THE resumption of face to face delivery for Business Development Groups (BDGs) has been welcomed by members as it has afforded them the opportunity to visit the CAFRE Technology Demonstration Farms (TDFs) to review the new technologies that have been implemented successfully on these units.
John McHenry, Mosside, County Antrim, is one of the recently appointed Beef Technology Demonstration farms focusing on grassland management.
John, an active member of his own BDG, welcomed his first visitors to the farm this week. He is currently farming approximately 90Ha of land running 220 ewes as a closed flock and 70 sucklers made up of Charolais, Saler and Limousin cross cows.
Replacement heifers selected for breeding are calving down at 24 months with male stock and surplus heifers sold as stores. John emphasised the goal on this farm is to make the best use of grass within the system to achieve optimum utilisation levels and increase animal performance.
A paddock grazing system was set up on the farm 10 years ago and, working in conjunction with CAFRE Beef and Sheep Development Adviser Rachel Megarrell, a plate meter and grass measuring software package was introduced with the aim of growing and utilising more grass and increasing production efficiency and output.
John demonstrated that a paddock grazing system doesn’t have to be complicated or time consuming and getting the infrastructure right at the start pays dividends.
Larger grazing areas are split using a mixture of permanent and temporary fencing.
Water supply and lane access to the paddock grazing area is also crucial. Just some of the benefits seen on farm since adopting this approach are improvement in grass quality, increased cattle performance and the ability to identify best and also the worst performing fields to allow targeted reseeding and soil improvement.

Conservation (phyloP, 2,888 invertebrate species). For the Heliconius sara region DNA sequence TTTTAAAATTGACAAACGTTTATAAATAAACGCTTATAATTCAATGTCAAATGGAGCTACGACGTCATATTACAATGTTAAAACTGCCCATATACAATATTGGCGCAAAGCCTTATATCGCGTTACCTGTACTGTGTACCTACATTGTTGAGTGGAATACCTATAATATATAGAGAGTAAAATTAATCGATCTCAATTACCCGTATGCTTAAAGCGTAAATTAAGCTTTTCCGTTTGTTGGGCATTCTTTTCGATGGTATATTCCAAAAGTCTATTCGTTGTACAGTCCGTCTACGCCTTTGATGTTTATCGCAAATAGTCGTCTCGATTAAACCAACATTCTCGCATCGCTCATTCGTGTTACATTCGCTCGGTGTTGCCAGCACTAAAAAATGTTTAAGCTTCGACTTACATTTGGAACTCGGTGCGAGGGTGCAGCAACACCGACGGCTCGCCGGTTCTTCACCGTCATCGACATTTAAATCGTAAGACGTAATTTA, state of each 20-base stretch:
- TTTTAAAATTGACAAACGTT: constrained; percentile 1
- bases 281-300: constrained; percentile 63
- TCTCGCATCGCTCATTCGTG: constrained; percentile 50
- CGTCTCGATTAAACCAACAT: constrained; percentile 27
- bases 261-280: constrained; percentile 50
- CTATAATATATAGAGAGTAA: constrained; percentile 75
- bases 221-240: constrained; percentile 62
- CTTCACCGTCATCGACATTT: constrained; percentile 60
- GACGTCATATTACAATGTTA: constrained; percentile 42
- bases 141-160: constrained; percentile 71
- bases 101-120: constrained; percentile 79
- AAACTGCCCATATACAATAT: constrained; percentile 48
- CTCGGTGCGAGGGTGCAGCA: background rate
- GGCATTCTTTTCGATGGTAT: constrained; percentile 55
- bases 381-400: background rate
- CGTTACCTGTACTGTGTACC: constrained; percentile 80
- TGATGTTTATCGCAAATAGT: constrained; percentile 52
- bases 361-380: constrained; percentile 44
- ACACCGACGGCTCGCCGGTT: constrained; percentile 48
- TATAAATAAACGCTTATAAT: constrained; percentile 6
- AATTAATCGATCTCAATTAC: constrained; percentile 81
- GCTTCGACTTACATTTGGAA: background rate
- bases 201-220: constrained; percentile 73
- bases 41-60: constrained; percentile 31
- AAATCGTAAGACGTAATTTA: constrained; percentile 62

The importance of soil sampling was emphasised with the first step to growing a quality grass sward beginning below the surface with the correct soil pH, P&K levels. A liming programme is in place across the farm as per recommendations from the soil analysis report.
The CAFRE nutrient management calculator is used to produce a nutrient management plan to maximise nutrient benefit from slurry and fertiliser across the grazing platform.
At the end of the evening the group looked at a field being grazed by cows and calves and discussed the suitability of the area for paddock grazing. A demonstration of the plate meter for measuring grass was given.
The group was shown how online technology can be used to generate a grass wedge which allows you to make decisions about the quantity of feed available on the grazing platform and provides an estimation of the number of grazing days ahead. The wedge is simple to use as it provides a visual representation of what is actually available on farm.
John commented that one of the key benefits of the plate meter and using a recording system was knowing how much grass you had ahead for the livestock which allows for planning and implementation of changes as required.
That has been particularly important this growing season with the wet, cold spring conditions followed by the dry weather mid-season.
Having access to the actual figures takes the guess work out and allows the appropriate changes to be made.
John highlighted that the system in place on the farm is still evolving and discussed his plans for further development of the paddock grazing system across the farm.
n Details of all the TDFs and how to book a visit are available on the CAFRE website: www.cafre.ac.uk/business-support/rural-development-programmes/technology-demonstration-farms/ At the moment CAFRE is taking group bookings only by emailing firstname.lastname@example.org
n The Department of Agriculture, Environment and Rural Affairs (DAERA) and the European Union fund the Business Development Groups Scheme and the establishment of Technology Demonstration Farms across Northern Ireland under the Innovation Technology Evaluation Demonstration (ITED) Scheme as part of the Rural Development Programme.